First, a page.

The Trouble with Vista

It isn't the features you can see in Vista, or the lack thereof -- it's the priority shift at Microsoft's core

When you make a decision, what sways you -- cogent rationalization or what your gut tells you?

I'll tell you what I believe in: real-world, hands-on research. And lots of it. I want to know every facet of a new product or technology before I judge it. I want to try it for myself. Run it through different situations. Measure how it reacts to different conditions, and record how I and others react to those things.

This doesn't work so well for cookware, mobile phones or large-screen TVs, because you won't get the real-world scenario in the showroom. But it works for automobiles pretty well if you're persistent about getting a decent test drive or two. And it especially works for computer software if you're a beta tester. My first copy of Windows Vista came to me in late 2003, and I can't even count the number of builds I tested before the gold code arrived in late November. I have spent hundreds of hours testing Vista.

In the end, though, my decision arrives from my gut. I do the objective and subjective research and wait to see what my unseen, unknown jury says. It's something like a Magic 8 Ball, except that unlike the 8 Ball, I've come to trust it.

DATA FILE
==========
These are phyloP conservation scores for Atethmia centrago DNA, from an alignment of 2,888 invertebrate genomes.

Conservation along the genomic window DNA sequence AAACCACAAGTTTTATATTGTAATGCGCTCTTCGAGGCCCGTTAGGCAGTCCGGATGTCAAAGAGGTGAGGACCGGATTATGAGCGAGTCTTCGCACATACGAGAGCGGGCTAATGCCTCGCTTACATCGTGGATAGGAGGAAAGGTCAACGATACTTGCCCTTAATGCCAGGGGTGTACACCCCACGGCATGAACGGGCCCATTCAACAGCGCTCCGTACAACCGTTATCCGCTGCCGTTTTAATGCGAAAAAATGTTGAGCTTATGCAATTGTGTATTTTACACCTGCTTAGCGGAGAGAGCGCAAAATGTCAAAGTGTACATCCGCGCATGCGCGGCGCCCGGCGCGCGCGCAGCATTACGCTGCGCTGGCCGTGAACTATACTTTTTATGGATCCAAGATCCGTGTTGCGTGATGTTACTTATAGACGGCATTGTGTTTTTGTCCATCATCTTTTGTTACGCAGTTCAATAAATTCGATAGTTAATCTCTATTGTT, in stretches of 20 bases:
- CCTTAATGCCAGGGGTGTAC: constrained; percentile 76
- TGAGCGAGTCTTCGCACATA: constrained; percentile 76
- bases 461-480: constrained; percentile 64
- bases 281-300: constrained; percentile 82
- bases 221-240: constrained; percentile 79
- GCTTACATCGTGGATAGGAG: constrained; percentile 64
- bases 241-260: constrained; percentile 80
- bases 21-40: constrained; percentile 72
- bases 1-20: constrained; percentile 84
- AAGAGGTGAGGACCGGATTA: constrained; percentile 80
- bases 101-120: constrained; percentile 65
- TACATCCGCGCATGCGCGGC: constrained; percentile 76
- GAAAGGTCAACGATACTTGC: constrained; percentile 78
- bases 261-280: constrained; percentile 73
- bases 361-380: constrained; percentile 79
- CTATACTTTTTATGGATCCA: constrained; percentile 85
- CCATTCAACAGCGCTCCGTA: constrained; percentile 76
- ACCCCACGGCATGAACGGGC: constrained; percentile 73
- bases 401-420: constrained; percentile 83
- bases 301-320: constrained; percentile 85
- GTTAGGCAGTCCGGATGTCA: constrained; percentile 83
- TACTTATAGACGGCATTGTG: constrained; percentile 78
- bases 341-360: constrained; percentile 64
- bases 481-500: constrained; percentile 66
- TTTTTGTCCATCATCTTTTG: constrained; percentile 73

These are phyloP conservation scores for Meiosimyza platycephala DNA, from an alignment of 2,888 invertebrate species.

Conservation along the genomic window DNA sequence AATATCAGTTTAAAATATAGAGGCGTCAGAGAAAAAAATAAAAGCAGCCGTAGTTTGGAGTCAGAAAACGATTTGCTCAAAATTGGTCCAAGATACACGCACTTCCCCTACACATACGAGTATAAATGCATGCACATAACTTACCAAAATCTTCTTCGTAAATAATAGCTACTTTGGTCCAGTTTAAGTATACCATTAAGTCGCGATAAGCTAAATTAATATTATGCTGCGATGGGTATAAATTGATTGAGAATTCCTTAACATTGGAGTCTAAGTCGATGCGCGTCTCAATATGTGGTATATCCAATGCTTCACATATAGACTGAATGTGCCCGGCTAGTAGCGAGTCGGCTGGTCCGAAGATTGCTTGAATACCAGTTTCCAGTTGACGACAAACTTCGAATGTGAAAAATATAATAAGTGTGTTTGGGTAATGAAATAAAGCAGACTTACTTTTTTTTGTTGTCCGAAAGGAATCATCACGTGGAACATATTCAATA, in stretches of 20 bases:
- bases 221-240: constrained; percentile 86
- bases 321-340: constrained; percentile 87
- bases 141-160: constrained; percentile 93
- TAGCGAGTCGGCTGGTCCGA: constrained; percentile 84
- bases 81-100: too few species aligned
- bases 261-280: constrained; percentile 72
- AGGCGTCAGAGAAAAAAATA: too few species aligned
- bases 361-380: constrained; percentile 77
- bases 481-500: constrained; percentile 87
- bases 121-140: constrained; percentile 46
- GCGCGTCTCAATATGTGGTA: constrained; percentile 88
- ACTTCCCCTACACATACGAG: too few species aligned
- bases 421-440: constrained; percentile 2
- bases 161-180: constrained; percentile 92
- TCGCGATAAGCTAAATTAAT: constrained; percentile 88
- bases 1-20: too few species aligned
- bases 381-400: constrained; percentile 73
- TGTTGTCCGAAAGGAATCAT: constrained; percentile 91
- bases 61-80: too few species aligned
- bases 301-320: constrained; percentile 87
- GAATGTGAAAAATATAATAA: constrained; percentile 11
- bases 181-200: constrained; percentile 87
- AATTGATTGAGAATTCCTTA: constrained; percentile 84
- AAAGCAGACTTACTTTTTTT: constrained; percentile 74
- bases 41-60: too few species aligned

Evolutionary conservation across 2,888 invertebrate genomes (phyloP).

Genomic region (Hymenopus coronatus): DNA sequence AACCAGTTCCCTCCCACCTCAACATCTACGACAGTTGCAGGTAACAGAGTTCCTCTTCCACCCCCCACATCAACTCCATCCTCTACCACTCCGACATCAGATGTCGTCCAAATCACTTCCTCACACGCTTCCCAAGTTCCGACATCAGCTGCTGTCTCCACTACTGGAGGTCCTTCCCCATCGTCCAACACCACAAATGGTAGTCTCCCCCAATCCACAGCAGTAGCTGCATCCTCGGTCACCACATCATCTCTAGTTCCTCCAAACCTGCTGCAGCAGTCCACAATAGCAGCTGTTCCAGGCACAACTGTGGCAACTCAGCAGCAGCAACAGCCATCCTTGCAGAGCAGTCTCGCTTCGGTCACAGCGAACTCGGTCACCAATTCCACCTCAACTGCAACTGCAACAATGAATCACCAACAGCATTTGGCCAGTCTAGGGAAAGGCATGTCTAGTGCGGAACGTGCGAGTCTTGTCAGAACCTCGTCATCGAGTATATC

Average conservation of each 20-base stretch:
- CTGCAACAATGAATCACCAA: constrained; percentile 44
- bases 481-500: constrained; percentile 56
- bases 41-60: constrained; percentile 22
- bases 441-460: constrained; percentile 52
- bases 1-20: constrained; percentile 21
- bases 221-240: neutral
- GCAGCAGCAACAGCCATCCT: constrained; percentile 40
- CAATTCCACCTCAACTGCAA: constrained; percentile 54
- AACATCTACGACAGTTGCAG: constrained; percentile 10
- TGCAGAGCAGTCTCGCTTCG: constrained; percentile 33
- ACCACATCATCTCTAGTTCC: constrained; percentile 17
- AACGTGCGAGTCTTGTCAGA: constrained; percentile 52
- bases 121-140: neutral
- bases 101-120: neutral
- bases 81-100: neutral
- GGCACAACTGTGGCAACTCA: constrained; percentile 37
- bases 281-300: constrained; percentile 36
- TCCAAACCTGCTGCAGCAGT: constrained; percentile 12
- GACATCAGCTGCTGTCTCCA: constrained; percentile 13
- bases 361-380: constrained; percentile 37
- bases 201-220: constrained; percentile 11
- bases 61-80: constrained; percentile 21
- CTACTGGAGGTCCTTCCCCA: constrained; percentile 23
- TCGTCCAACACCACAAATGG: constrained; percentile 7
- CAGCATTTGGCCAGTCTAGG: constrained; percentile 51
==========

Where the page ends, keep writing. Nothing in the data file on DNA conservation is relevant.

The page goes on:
The only problem is that even after all that research on Vista, my inner 8 Ball keeps saying, "Reply hazy, try again." How could that be?

What's Wrong with Vista?

At least 80% of the changes in Windows Vista are positive. Microsoft took the extra time to smooth over some of the speed bumps noticeable in the prerelease builds of the operating system. You can't fault the software giant for lack of effort with Vista's development process.

The graphics improvements, both in terms of hardware support and how the software takes advantage of that hardware, change the user interface in scores of subtle and overt ways, all of them positive. The single best advantage of Vista is that ergonomically, it's easier and just plain more satisfying -- at the gut level -- to use.

On the other hand, nothing about Vista is truly innovative or compelling. With the exception of security (and we don't know yet whether Microsoft's security changes will be enough to significantly change the Windows experience), there's no transformational, gotta-have-it feature in Vista.

This is why computer software reviewers, though mostly positive, have struggled to put their fingers on exactly why they're positive. To use the '90s vernacular, there's no killer feature; yet for the most part, most people will prefer Vista over XP once they've had a chance to live with Vista for a while.

Make no mistake, either: Windows Vista will be a success. Two years from now, it may be a roaring success. Even Windows ME -- the most embarrassingly uninspired version of Windows since Windows 2.0 -- was a relative financial success for Microsoft. Vista makes Windows ME look like somebody's "Hello World" experiment.

So how come Vista doesn't pass my gut check? Vista has become the version of Windows I just can't get excited about. I was far more excited about Windows ME because I hated it. I don't even hate Vista. I'm just supremely tired of it.

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